From Carolyn Mara Boglenghi’s interview with Rachel Papo for Childhood Unplugged:
[CMB]: Your photographic projects have all seemed like possible tools you could use to help define how you yourself plan to, or are, raising your children. Is this possible? Is setting boundaries for being unplugged an important part of your parenting?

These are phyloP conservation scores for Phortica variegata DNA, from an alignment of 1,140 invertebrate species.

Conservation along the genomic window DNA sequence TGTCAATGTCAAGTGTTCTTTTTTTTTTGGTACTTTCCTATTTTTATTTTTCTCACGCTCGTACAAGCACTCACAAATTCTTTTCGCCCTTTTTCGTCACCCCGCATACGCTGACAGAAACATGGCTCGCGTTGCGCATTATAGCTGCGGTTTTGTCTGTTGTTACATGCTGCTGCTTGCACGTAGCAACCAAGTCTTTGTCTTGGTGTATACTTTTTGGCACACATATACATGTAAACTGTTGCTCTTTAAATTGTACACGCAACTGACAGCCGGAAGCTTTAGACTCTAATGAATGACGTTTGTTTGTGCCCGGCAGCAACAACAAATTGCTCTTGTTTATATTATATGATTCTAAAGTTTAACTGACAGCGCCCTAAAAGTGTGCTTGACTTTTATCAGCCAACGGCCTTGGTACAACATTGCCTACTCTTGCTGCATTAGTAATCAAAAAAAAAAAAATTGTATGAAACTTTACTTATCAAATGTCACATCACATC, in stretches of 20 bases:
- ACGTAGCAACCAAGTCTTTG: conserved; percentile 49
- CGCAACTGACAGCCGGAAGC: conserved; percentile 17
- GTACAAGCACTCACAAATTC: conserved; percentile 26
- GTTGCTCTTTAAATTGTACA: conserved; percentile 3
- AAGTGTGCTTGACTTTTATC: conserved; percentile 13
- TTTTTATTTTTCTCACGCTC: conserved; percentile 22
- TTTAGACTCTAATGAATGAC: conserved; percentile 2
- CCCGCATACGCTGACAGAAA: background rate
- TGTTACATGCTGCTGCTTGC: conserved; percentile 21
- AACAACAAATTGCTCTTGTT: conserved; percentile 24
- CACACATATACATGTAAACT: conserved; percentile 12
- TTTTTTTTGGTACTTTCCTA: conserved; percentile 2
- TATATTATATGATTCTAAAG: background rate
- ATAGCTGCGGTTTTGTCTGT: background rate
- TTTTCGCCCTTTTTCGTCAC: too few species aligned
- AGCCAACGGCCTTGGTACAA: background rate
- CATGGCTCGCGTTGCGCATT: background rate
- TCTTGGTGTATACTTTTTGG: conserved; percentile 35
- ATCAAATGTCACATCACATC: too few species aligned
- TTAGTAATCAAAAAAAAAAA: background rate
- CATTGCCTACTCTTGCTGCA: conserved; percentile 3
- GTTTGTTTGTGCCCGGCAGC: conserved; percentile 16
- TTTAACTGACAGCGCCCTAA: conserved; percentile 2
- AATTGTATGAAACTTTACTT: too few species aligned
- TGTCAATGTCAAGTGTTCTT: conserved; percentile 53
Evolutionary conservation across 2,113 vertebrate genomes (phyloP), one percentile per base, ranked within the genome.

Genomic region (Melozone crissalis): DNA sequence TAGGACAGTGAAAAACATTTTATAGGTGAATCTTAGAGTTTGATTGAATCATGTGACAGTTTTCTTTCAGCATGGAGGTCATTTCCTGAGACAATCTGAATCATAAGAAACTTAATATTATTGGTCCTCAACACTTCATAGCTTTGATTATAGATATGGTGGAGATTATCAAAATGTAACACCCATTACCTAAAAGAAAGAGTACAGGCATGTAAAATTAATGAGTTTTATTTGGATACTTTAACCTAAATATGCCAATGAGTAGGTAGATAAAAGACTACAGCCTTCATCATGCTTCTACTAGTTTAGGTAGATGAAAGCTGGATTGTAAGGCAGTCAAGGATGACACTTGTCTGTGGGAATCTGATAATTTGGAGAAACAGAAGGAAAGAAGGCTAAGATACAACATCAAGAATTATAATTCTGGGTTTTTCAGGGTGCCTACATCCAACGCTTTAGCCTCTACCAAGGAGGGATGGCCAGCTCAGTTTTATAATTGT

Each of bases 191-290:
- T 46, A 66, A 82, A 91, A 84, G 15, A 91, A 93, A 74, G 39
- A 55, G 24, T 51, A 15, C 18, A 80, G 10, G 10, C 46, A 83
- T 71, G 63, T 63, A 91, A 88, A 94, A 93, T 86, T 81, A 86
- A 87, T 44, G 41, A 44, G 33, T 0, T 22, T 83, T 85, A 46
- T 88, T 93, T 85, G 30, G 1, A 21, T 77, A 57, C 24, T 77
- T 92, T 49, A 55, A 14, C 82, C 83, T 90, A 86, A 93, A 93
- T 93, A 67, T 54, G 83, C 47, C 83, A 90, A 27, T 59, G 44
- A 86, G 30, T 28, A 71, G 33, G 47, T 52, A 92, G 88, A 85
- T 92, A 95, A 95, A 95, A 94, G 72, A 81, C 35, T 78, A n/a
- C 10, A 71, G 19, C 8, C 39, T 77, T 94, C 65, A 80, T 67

[RP]: I never work on a project as an outsider, in other words, my projects are always subjective. I start with a general idea of what I wish to capture and convey but then I usually get swept away in emotions and that always changes the end result. I like working this way because it leaves a lot of room for chance and it allows my subjects to surprise me and teach me things. Working with children in different age groups, not only reminded me of how I was as a child of that age, but it also alerts me about issues that sooner or later I will face with my own children. By being exposed to various growing pains of childhood, I feel I might possibly be more equipped to listen and understand my own children when the time comes.